The Clark County Building department hired Hughes & Associates to investigate the cause and resultant damage of the fire that occurred on January 25 on the upper floor of the Monte Carlo Hotel/Casino. The fire was caused by a welder on the roof as hot slag was allowed to smolder and eventually catch fire. The welder failed to install required safety shields. Regardless of the fault or failure to follow the recommendations of OSHA, accidents do happen and it is how the building performed during and after the accident that should be examined.
The fire spread slowly across the face of the building giving the hotel time to
safely evacuate and firefighters time to stop the flames. The layer of gypsum
sheathing provided a fire resistive barrier for the framing and occupants.
There was no panic by the guests or hotel employees. Thirteen people reported
minor injuries and no firefighters were injured. The fire lasted about one hour
and was contained to a relatively small portion of the hotel.
Investigations and material analysis by MVA Scientific Consultants showed a few
non-compliant issues were found with the exterior cladding. The large foam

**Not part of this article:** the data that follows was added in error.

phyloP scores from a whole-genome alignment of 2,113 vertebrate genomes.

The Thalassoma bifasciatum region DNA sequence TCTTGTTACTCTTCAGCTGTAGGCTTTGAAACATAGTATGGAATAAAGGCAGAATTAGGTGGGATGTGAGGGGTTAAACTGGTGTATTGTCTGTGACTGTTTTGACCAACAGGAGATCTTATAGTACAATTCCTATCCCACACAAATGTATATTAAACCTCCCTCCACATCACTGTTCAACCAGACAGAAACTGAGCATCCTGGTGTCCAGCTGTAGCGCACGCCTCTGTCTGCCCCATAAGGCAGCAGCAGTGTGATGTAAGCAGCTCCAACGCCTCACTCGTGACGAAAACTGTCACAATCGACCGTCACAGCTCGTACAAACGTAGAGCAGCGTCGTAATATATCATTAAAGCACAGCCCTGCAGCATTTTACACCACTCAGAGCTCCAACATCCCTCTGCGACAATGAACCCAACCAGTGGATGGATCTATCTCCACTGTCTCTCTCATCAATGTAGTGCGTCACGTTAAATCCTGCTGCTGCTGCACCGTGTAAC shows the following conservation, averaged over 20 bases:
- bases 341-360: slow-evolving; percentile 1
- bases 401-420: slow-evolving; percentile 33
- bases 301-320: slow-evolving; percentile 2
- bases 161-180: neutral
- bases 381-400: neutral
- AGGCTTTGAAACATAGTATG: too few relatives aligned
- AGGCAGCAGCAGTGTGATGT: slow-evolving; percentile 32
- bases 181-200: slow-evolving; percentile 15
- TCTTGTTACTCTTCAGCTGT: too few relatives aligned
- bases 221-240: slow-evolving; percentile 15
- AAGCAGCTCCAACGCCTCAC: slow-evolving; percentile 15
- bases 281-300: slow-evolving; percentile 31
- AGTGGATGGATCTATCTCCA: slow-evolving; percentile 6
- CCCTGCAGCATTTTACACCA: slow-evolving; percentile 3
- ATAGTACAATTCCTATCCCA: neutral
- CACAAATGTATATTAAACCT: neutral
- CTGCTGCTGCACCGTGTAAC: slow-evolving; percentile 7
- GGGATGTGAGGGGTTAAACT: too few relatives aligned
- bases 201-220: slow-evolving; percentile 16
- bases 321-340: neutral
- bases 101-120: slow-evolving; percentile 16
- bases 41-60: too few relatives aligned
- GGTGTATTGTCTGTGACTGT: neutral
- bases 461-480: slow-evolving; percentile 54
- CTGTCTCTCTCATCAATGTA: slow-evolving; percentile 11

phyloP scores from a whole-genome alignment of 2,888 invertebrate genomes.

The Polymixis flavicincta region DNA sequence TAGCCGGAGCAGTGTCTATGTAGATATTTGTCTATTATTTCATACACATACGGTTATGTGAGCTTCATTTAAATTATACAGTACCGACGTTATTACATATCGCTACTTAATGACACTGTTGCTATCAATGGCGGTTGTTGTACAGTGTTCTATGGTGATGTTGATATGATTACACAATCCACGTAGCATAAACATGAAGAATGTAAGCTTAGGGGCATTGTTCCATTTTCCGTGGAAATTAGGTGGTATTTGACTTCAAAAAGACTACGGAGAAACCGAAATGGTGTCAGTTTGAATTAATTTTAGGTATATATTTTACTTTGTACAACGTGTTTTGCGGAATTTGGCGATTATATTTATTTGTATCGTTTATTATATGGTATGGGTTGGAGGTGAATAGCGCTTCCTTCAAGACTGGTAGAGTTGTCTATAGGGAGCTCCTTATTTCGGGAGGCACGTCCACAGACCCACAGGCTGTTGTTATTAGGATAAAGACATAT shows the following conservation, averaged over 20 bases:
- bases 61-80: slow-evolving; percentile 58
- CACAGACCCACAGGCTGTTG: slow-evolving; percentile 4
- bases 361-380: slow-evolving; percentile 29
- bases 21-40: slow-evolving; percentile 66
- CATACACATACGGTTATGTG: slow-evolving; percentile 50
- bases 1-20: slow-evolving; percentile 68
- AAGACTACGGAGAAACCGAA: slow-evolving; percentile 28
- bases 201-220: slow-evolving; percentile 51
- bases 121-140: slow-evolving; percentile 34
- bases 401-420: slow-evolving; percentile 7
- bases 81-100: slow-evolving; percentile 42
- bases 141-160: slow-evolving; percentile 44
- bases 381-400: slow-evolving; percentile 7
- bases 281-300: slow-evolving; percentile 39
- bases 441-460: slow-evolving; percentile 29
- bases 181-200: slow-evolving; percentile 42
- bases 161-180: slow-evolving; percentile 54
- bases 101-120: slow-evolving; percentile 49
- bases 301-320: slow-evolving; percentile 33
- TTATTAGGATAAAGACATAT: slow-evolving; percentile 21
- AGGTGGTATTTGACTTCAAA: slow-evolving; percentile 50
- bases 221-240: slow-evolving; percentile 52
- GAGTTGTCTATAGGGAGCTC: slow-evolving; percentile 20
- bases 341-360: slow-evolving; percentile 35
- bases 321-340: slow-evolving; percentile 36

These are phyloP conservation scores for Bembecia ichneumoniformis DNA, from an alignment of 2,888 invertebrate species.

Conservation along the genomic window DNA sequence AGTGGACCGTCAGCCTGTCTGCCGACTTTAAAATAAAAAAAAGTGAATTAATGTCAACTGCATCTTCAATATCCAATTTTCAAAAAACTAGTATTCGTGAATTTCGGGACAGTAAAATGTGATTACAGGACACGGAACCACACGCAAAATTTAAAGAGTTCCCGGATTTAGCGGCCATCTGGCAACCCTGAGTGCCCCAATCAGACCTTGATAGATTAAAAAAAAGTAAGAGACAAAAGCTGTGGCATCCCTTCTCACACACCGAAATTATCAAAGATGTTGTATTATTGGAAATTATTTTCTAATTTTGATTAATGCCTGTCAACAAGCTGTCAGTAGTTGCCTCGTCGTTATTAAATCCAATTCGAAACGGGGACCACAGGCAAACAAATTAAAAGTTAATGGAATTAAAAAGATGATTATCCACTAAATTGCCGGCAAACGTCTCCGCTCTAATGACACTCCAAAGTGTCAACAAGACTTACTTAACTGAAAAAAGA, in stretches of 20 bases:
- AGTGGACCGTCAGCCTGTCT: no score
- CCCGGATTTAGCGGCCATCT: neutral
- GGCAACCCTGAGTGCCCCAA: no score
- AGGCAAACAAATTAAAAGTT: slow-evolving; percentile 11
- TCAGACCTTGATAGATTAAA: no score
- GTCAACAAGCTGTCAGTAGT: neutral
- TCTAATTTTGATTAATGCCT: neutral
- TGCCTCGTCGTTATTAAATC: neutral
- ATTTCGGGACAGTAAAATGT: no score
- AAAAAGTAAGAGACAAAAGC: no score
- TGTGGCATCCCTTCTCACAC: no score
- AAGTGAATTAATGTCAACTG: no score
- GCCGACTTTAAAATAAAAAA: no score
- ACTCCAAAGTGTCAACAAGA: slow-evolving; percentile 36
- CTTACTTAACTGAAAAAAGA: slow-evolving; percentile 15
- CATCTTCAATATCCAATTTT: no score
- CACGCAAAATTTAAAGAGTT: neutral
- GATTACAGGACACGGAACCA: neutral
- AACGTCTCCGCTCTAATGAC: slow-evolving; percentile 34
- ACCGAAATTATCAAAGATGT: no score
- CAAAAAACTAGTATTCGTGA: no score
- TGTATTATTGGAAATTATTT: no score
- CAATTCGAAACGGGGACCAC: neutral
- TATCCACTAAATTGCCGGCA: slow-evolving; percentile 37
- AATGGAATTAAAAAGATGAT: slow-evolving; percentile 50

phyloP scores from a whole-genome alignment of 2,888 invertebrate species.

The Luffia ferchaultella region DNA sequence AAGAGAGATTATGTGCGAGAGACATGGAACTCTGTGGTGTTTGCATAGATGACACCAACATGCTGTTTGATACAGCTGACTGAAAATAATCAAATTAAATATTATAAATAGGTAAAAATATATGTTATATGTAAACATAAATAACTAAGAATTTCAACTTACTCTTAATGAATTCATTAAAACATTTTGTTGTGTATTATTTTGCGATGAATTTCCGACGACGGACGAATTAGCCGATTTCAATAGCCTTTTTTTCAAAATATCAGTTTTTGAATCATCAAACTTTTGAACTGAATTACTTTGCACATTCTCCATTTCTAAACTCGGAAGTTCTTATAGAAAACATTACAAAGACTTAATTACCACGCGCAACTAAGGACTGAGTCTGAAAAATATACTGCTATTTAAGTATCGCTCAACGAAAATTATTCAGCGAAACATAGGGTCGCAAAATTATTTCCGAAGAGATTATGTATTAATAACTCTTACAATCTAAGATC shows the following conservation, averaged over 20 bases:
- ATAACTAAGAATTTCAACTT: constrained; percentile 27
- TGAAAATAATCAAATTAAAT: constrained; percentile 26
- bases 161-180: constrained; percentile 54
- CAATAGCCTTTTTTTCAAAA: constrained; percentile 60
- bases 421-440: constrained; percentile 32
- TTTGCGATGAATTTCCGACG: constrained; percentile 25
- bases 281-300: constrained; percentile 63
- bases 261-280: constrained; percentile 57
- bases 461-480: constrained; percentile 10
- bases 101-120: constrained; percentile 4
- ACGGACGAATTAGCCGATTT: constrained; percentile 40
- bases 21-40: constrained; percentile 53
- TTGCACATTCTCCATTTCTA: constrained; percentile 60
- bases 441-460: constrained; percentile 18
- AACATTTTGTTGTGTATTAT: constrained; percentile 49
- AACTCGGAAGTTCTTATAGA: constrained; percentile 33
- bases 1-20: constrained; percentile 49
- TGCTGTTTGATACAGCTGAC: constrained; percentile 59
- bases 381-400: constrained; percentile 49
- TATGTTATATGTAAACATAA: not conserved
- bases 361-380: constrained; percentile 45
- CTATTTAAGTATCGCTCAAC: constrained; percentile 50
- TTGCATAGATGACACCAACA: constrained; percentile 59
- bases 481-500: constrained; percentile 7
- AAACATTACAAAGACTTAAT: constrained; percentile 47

decorative band had a thin flammable resin coating that allowed the fire to
spread faster than would be expected. The EIFS had a code compliant
non-combustible lamina that was applied slightly thinner than per
manufacturer’s recommendations. The report concluded that while this may have
an effect on durability against the elements, it would have had no effect on
the spread of the fire. Tests further showed the foam used was fire retardant
as required by code. None of the issues discovered during material analysis
played a role in how the fire started. The report concluded that the January 25
fire demonstrated the effectiveness of Clark County’s
fire-safety regulations and building codes.
The Official Report on the Monte Carlo Fire
November 1, 2008